Food grown locally is more nutritious.

For similar reasons, food that is harvested weeks or even months before it hits the supermarket shelves has fewer vitamins and nutrients than locally grown fruit and vegetables. Once you pick a vegetable, its nutritional value will slowly reduce over time, so it’s best eaten as soon as possible. Often, produce like avocados and bananas, which have to be shipped in from overseas, are picked well before they have ripened, whereas local produce can be grown to full ripeness before harvesting. 

You will support your local economy.

Shopping locally supports local businesses, creates jobs, and strengthens your local economy. By buying directly from farmers, you cut out the middleman of distributors and big corporations, so your money goes directly to food producers.

Local produce has a smaller carbon footprint.

When you shop locally, the food has to travel a much shorter distance to get to the consumer, i.e. you. Food that has travelled thousands of miles from other countries or even other continents will have a much higher carbon footprint, contributing to climate change. 

It supports biodiversity and soil health.

Locally grown food is more likely to be organic, and less likely to be grown using heavy pesticides and herbicides. These are not only a little questionable for human health but can lead to soil degradation, a reduction in essential pollinators, and potential contamination of water and air. 

If you want to implement more sustainable farming practices and reduce reliance on chemical fertilisers and pesticides, ESUS Agri can help – get in touch with us here.

Slurry Investment Scheme – Guidance for Farmers

slurry investment scheme

Slurry Investment Scheme – Guidance for Farmers

Slurry is generated by livestock farming activities as waste from animals, and can be a fantastic fertiliser which is full of nitrates, phosphate and potash, all helping to boost soil health and support the growth of healthy crops. This can reduce reliance on synthetic fertilisers, which can be expensive for farmers and contribute to a myriad of other issues.


The thing is, storing slurry can be quite difficult, and if improperly stored, can pollute the water and air. This is why DEFRA is currently offering grants to help farmers invest in the infrastructure required to safely store slurry.

What is the slurry investment scheme?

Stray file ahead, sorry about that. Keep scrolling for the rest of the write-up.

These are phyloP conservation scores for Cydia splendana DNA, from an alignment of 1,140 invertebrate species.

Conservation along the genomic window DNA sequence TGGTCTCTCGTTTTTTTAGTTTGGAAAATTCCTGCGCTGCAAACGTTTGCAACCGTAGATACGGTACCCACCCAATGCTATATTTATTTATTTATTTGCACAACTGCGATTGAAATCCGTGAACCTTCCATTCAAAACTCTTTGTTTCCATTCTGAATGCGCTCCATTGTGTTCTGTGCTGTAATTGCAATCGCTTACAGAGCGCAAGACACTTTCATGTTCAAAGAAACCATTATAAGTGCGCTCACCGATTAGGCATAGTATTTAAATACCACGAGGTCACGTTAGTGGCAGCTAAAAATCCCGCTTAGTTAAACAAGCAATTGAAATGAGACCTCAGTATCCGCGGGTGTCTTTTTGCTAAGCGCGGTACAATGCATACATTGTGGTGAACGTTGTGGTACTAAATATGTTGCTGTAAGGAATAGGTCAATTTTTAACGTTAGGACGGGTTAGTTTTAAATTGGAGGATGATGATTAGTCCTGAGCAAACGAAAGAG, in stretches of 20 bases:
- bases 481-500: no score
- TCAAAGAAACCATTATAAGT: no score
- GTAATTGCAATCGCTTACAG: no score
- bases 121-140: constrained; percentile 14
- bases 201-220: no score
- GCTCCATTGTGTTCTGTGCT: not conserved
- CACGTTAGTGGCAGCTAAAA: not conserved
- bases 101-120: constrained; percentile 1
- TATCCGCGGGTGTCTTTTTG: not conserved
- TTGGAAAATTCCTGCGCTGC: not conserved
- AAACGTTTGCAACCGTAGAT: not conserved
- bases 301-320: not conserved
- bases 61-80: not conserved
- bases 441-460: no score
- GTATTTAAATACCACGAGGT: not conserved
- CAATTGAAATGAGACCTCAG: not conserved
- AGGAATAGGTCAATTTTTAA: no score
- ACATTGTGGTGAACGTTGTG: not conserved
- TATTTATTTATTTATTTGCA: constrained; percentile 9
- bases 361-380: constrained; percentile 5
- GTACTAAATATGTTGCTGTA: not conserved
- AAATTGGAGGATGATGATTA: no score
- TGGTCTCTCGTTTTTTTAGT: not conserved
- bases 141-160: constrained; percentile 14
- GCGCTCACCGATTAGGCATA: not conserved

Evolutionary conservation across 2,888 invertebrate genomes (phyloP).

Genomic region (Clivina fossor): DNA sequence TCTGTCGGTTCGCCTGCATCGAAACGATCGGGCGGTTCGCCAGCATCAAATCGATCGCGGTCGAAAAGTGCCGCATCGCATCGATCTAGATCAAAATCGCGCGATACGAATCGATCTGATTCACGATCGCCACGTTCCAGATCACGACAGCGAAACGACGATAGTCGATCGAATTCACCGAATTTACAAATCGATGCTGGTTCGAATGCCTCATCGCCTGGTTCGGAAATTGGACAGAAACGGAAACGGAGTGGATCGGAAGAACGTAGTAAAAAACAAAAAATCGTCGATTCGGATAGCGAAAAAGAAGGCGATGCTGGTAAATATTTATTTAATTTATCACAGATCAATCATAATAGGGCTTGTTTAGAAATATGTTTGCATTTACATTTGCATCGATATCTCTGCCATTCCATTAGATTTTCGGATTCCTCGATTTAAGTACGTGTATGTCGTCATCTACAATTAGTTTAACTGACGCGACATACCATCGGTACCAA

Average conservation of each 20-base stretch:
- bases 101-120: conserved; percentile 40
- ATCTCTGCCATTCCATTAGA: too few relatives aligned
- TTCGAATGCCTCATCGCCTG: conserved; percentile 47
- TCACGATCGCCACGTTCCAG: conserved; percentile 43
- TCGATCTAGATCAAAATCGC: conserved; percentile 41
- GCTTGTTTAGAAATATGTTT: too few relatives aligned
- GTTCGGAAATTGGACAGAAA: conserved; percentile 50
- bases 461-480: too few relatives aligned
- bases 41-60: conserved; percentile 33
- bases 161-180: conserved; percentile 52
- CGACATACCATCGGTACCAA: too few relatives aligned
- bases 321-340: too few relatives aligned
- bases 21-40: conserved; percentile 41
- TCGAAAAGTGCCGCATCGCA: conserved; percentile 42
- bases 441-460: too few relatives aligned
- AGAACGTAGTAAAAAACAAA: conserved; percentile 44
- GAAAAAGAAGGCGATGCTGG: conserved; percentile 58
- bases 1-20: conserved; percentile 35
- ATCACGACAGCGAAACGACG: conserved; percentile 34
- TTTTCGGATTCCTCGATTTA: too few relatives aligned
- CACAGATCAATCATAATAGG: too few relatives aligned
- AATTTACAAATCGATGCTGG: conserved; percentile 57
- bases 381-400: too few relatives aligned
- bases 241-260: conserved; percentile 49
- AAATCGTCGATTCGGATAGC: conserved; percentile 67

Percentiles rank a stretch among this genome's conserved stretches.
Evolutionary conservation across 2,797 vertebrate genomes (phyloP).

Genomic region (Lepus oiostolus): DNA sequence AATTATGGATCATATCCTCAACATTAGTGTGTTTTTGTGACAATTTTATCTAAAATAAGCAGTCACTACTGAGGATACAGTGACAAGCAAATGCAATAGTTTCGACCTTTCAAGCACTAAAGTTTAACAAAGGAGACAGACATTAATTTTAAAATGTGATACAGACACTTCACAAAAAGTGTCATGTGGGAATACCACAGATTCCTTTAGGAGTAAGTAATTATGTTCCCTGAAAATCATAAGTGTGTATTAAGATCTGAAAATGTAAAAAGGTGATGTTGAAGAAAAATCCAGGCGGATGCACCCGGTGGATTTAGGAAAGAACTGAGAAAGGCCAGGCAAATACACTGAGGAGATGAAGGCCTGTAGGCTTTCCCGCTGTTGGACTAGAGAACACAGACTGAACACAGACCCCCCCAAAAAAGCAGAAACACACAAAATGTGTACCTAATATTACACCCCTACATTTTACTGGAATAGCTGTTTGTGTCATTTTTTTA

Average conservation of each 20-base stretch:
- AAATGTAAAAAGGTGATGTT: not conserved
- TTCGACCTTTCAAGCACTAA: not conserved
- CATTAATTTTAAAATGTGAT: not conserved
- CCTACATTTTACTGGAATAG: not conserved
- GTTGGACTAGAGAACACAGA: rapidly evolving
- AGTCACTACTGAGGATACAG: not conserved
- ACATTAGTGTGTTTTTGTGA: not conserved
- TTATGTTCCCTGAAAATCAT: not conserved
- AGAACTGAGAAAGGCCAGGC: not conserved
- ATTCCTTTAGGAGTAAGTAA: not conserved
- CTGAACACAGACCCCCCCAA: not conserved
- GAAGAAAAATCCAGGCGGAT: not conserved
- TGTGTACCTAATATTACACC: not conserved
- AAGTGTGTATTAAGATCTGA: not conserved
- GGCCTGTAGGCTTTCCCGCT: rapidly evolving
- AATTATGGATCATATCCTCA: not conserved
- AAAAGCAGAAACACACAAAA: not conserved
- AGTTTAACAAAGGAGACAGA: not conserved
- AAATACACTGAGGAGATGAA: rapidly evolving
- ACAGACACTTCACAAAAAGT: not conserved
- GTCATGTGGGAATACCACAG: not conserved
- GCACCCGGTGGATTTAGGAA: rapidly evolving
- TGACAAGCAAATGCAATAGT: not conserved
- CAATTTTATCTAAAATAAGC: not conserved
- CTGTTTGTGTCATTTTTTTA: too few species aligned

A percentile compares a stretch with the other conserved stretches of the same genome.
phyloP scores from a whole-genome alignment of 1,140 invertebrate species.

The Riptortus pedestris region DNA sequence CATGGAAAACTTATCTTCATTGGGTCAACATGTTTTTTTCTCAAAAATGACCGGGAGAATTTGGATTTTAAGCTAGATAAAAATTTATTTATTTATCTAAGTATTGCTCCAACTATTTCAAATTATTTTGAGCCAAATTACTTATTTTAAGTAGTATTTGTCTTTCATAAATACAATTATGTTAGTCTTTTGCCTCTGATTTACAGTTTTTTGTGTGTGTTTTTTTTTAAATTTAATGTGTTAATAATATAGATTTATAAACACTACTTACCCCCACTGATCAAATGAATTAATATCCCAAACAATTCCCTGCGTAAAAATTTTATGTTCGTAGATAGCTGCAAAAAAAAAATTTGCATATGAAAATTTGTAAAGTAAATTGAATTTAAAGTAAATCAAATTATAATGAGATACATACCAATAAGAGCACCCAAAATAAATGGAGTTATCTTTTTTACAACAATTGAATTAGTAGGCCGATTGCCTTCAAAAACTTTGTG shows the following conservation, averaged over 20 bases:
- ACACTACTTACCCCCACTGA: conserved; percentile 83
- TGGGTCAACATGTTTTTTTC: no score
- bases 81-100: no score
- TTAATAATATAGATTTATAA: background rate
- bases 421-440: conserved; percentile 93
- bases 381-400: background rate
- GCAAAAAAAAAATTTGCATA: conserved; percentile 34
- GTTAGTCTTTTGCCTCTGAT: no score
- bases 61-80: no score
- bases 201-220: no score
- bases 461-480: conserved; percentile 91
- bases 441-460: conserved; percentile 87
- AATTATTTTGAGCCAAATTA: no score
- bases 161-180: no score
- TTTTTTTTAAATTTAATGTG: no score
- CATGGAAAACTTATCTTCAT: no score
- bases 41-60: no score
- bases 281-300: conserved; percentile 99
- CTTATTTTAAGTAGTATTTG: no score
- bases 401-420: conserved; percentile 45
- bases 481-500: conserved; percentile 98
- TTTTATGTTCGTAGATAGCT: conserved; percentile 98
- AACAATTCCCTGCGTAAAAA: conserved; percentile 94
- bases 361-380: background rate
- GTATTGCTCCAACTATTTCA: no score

This is a grant that can help farmers store more slurry safely and sustainably that complies with current DEFRA regulations regarding slurry storage. The slurry infrastructure grant is currently in round 2, and farmers can apply for between £25,000 and £50,000 to improve their slurry storage. The deadline for applications for round 2 of grant funding is 


This grant can be used for replacing existing slurry stores, expanding and building additional slurry storage, and equipment that can be used for slurry management such as reception pits, slurry stores, separators and agitators. The grant will cover 50% of the total invoice costs of these upgrades.


How to access the slurry investment scheme grant


In order to access the grant, farmers must:


  • Farm pigs, dairy or beef cattle
  • Not already produce and store slurry in line with the grant storage requirements
  • Not have stores in place which are already fit for purpose
  • Keep up with the minimum requirements of slurry storage
  • Use a nutrient management plan based on soil sampling
  • Keep the grant-funded slurry store covers in place, except when doing maintenance


For more information and guidance on the slurry infrastructure grant, see this DEFRA farming blog post and applicant guidance from gov.uk for more details, and calculate your slurry storage requirements with the AHDB’s slurry wizard tool.


Do you need some help accessing the slurry infrastructure grant, or other government schemes and funding? ESUS Agri can help – click here to get in touch with us

+ today.

Back British Farming: How major supermarket, Morrisons, is leading the way in supporting UK farmers

Morrisons supporting farmers

Supermarket Morrisons has added a ‘buy British’ tab to their online shop at morrisons.com, enabling shoppers to buy British produce easily.


The NFU supports this decision, which comes after years of campaigns urging UK supermarkets to back British farming. MP Dr Luke Evans wrote an open letter, requesting UK supermarkets to add a ‘British’ filter to their online shops. This follows the NFU’s 2016 online labelling campaign which aims to make it easier for shoppers to identify British food when shopping online. A survey of UK adults found that 86% of them want to buy more British food.